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Commas, List, Including Oxford


A list consists of three or more grouped items: “bread and cheese” is a grocery list but not a grammatical list; “bread, cheese, and pickles” is both.

When constructing a list, place a comma between each item:

Variables analyzed in the regression included population size, GDP, third-party assistance, and number of previous endogenous conflicts.

That last comma—the one before the “and” (or “or”) that precedes the last item in a list—is known as the “Oxford” or “serial” comma. Ironically, perhaps, the Oxford comma is less frequently used in British English than American, and it is technically optional, provided you’re consistent within a given document.

 

Better safe than sorry

That said, leaving out the Oxford comma can potentially generate confusion (and chuckles) in your reader. Take, for example, this sentence:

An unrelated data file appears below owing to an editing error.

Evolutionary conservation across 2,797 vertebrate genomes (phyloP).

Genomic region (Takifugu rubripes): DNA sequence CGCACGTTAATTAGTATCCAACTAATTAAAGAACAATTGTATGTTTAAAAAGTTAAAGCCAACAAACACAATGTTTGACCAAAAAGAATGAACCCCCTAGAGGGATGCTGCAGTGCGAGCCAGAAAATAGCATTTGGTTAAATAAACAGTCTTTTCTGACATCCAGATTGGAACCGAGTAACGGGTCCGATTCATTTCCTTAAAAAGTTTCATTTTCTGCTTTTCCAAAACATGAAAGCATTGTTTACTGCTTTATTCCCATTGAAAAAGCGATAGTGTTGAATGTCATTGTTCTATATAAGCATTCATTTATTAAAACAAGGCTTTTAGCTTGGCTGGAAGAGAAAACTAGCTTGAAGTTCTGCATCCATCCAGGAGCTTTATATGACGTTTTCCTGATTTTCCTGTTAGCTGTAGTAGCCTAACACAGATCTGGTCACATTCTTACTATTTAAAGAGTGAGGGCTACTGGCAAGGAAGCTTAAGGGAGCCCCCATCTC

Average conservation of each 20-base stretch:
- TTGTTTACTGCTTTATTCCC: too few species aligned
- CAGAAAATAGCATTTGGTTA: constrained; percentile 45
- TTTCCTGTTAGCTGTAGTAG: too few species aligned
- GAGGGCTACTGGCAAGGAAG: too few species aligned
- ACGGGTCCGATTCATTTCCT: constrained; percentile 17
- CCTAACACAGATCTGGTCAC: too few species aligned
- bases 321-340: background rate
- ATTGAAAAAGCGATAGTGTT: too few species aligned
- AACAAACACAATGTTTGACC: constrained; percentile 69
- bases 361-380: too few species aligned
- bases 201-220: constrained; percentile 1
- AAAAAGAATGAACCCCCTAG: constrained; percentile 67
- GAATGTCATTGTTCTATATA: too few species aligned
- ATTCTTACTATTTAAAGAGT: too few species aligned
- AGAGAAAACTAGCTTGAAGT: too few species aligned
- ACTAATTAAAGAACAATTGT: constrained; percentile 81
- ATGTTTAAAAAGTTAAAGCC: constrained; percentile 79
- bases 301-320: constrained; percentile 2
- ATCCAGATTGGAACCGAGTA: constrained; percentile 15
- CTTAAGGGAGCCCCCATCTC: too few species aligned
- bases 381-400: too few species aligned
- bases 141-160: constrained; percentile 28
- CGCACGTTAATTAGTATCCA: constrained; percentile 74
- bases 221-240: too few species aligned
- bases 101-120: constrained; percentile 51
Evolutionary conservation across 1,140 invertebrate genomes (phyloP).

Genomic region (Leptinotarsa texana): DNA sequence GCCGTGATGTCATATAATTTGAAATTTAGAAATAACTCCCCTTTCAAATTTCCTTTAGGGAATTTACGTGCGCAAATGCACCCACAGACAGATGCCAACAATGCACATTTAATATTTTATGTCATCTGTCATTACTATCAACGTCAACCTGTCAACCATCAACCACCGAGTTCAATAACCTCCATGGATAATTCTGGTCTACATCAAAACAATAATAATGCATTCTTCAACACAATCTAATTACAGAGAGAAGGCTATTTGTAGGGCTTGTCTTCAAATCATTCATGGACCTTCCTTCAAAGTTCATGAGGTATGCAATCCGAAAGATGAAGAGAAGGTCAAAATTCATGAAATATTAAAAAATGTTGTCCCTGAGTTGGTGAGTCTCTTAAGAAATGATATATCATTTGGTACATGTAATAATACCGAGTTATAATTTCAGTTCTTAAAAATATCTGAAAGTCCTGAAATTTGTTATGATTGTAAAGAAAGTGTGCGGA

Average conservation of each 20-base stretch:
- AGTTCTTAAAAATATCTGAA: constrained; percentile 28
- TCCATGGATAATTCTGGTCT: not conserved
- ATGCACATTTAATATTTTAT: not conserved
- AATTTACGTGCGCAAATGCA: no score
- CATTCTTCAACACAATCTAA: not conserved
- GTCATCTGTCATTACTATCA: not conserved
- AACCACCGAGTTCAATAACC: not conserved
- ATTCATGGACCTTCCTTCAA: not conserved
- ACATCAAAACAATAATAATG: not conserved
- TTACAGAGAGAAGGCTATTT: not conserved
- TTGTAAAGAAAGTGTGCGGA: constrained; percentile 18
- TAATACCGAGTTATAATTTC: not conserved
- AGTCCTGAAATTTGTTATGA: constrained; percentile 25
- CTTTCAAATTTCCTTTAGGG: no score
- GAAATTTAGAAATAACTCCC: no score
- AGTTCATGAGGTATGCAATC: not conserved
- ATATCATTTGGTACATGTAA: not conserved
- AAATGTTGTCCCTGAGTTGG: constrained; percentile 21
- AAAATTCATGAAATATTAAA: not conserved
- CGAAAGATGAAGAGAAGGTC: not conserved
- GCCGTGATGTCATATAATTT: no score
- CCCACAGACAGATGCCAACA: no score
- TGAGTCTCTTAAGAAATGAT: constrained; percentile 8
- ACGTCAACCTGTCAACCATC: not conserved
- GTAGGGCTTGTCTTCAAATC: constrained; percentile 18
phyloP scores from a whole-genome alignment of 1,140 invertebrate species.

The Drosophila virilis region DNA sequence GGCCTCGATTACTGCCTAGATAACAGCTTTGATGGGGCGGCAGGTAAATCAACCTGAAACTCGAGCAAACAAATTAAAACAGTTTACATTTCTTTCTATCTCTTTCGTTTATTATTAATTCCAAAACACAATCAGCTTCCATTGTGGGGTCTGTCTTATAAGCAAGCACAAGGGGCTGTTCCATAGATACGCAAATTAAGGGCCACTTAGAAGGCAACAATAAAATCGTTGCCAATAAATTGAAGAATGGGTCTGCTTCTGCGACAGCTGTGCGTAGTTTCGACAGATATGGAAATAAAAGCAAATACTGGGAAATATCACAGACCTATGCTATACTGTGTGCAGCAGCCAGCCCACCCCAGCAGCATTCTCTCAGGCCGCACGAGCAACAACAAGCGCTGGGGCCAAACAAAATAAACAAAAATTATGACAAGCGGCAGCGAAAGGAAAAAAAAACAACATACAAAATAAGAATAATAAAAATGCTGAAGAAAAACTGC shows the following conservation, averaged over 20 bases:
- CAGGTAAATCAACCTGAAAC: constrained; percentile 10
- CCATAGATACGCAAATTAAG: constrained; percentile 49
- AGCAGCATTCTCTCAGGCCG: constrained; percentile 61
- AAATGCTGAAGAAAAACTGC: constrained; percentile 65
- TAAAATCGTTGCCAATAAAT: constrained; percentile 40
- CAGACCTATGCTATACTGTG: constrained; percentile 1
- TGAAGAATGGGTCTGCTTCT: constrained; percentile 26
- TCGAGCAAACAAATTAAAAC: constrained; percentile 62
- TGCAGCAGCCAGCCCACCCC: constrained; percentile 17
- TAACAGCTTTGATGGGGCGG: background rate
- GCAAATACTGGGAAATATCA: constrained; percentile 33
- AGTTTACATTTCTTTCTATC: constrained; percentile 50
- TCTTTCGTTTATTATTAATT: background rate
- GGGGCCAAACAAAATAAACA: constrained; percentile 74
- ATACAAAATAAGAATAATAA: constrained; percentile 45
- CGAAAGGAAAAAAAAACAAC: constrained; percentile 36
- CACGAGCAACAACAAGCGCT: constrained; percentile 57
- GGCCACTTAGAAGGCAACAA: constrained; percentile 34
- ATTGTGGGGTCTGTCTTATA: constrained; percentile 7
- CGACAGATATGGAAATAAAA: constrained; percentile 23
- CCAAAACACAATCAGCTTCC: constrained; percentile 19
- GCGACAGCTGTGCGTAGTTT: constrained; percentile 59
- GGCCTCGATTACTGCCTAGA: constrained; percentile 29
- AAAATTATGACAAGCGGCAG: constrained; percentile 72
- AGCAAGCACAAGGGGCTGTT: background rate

This thesis is dedicated to my parents, Professor Chakrabarty and Professor Moustakas.

Did your parents advise your thesis?

The slip in meaning arises here because the comma is overworked: we could read this sentence either as a list with no serial comma or as apposition—a construction in which something is renamed. Compare this version, which clears things up:

This thesis is dedicated to my parents, Professor Chakrabarty, and Professor Moustakas.

Now it’s certain that we’re looking at a list.

Always including the Oxford comma is a useful way to minimize ambiguous list constructions and reserve that precious brainpower for other writing-related conundrums.